The third day of a new round of Libyan political talks began in Geneva today (Wednesday) under the auspices of the UN delegation to review the list of remaining candidates for the presidency.
According to News i, quoting the Turkish Anatolian News Agency, Mohammad al-Ra’id, a member of the Libyan Political Dialogue Association, said: “Today we will follow up on the other candidates for the post of Prime Minister who could not present their plans on Tuesday due to lack of time.” Of the 21 candidates for prime minister, 13 remain, nine of whom announced their plans Tuesday after the results of the Presidential Council vote were announced.
Leading figures presenting their programs today are Libyan businessman Abdul Hamid al-Dubaiba, Interior Minister Fathi Bashaga and former Libyan Minister of Education Osman Abdel Jalil.
The UN delegation in Libya announced at a meeting on Tuesday that it would consider forming a list of candidates for the presidency after three candidates failed to win the required number of votes in accordance with the Tripoli, Barqa and Fazan constituency mechanisms.
Leading candidates for the presidency and membership of the Libyan Presidential Council are Khaled al-Mashri, chairman of the Libyan Supreme Council, Aqila Saleh, speaker of the Tobruk parliament (in eastern Libya), Salah al-Nimroush, Libyan defense minister, and Osama al-Jawili, commander of the Libyan military.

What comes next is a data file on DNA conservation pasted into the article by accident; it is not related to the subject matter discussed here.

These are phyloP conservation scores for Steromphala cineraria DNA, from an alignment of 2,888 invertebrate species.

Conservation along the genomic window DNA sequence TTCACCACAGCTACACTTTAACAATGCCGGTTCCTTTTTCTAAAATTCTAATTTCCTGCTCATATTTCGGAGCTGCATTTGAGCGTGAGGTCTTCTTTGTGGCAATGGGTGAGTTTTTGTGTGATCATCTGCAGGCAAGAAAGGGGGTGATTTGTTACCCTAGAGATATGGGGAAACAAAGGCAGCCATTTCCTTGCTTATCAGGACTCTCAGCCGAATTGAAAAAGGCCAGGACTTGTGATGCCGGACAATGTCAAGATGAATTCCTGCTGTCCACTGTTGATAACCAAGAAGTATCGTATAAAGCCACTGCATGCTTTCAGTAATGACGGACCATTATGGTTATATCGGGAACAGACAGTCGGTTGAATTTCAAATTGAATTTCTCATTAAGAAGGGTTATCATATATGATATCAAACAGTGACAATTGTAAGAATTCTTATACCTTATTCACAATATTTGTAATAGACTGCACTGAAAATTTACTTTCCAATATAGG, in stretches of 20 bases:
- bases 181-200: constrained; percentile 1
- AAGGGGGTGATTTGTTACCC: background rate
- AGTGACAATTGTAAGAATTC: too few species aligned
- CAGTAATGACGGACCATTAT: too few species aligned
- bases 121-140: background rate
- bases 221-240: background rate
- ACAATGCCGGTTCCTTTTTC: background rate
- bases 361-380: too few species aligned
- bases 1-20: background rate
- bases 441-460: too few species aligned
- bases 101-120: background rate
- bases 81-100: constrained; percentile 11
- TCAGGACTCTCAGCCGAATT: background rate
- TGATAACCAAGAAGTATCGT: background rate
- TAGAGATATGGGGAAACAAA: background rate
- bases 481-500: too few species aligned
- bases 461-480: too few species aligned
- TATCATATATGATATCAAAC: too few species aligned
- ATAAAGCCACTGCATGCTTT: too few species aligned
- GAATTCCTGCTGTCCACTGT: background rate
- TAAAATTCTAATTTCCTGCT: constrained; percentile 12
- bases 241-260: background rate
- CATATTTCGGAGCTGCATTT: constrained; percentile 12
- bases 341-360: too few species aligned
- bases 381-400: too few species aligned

According to the UN delegation in Libya, al-Mashri, the candidate for the Tripoli region (in western Libya), received eight votes out of a total of 37 votes, while Aqila Saleh, the candidate for the Burqa region (in eastern Libya), received nine out of 23 votes. Abdul Majid Saif al-Nasr, the candidate from the Fazan region (southern Libya), won six of the 14 votes cast.
According to the voting mechanism, each candidate who wins 70% of the total votes in his / her constituency wins, and none of them wins.
Members of the Libyan Political Dialogue Association last January set out a mechanism for electing government officials, and lists were to be drawn up through climatic groups if the referendum failed.
According to this mechanism, lists of climates with four members can be obtained which can get 17 approvals (8 from the west, 6 from the east and 3 from the south) and these lists are put to the vote. In the first round of voting, the list that gets 60% of the vote wins, and if none of the lists gets that percentage of votes, the two lists that get the most votes compete in the second round, and finally any list that gets the most votes. If he gets 50 + 1 percent of the votes, he will be declared the winner.